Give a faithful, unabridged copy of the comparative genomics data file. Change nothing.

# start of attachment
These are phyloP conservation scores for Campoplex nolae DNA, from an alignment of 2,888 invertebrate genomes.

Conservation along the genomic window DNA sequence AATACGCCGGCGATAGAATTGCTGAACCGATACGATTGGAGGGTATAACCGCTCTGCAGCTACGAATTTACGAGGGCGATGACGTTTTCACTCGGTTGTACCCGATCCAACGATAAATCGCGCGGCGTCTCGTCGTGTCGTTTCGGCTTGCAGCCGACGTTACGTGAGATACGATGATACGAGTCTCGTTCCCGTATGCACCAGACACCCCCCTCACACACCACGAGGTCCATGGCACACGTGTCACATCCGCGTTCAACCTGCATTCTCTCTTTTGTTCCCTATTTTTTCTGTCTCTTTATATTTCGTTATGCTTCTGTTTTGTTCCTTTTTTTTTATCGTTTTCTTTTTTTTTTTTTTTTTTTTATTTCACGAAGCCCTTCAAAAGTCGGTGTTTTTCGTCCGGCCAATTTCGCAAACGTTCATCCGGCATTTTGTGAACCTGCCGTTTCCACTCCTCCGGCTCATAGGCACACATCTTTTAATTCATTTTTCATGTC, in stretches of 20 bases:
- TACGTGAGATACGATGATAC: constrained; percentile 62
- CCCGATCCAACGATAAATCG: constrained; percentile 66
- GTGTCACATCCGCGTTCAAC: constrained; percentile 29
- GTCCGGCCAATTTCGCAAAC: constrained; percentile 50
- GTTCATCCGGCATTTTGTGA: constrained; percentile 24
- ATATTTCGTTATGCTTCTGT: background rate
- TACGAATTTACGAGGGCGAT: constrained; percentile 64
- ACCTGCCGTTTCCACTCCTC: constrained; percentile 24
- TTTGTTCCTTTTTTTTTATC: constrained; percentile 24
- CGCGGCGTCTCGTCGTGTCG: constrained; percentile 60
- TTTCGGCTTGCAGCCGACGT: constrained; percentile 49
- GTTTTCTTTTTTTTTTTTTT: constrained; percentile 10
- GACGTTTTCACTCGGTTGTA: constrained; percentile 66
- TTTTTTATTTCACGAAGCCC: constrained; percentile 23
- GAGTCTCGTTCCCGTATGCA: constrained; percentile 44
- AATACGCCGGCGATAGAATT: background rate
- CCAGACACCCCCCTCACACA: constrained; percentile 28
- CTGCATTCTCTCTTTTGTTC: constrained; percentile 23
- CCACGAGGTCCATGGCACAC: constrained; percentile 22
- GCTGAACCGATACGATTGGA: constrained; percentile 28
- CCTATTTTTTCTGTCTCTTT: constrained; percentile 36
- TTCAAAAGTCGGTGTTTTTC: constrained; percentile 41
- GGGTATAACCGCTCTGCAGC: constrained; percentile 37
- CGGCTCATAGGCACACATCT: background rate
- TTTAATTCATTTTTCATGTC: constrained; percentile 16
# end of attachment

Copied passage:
These are phyloP conservation scores for Campoplex nolae DNA, from an alignment of 2,888 invertebrate genomes.

Conservation along the genomic window DNA sequence AATACGCCGGCGATAGAATTGCTGAACCGATACGATTGGAGGGTATAACCGCTCTGCAGCTACGAATTTACGAGGGCGATGACGTTTTCACTCGGTTGTACCCGATCCAACGATAAATCGCGCGGCGTCTCGTCGTGTCGTTTCGGCTTGCAGCCGACGTTACGTGAGATACGATGATACGAGTCTCGTTCCCGTATGCACCAGACACCCCCCTCACACACCACGAGGTCCATGGCACACGTGTCACATCCGCGTTCAACCTGCATTCTCTCTTTTGTTCCCTATTTTTTCTGTCTCTTTATATTTCGTTATGCTTCTGTTTTGTTCCTTTTTTTTTATCGTTTTCTTTTTTTTTTTTTTTTTTTTATTTCACGAAGCCCTTCAAAAGTCGGTGTTTTTCGTCCGGCCAATTTCGCAAACGTTCATCCGGCATTTTGTGAACCTGCCGTTTCCACTCCTCCGGCTCATAGGCACACATCTTTTAATTCATTTTTCATGTC, in stretches of 20 bases:
- TACGTGAGATACGATGATAC: constrained; percentile 62
- CCCGATCCAACGATAAATCG: constrained; percentile 66
- GTGTCACATCCGCGTTCAAC: constrained; percentile 29
- GTCCGGCCAATTTCGCAAAC: constrained; percentile 50
- GTTCATCCGGCATTTTGTGA: constrained; percentile 24
- ATATTTCGTTATGCTTCTGT: background rate
- TACGAATTTACGAGGGCGAT: constrained; percentile 64
- ACCTGCCGTTTCCACTCCTC: constrained; percentile 24
- TTTGTTCCTTTTTTTTTATC: constrained; percentile 24
- CGCGGCGTCTCGTCGTGTCG: constrained; percentile 60
- TTTCGGCTTGCAGCCGACGT: constrained; percentile 49
- GTTTTCTTTTTTTTTTTTTT: constrained; percentile 10
- GACGTTTTCACTCGGTTGTA: constrained; percentile 66
- TTTTTTATTTCACGAAGCCC: constrained; percentile 23
- GAGTCTCGTTCCCGTATGCA: constrained; percentile 44
- AATACGCCGGCGATAGAATT: background rate
- CCAGACACCCCCCTCACACA: constrained; percentile 28
- CTGCATTCTCTCTTTTGTTC: constrained; percentile 23
- CCACGAGGTCCATGGCACAC: constrained; percentile 22
- GCTGAACCGATACGATTGGA: constrained; percentile 28
- CCTATTTTTTCTGTCTCTTT: constrained; percentile 36
- TTCAAAAGTCGGTGTTTTTC: constrained; percentile 41
- GGGTATAACCGCTCTGCAGC: constrained; percentile 37
- CGGCTCATAGGCACACATCT: background rate
- TTTAATTCATTTTTCATGTC: constrained; percentile 16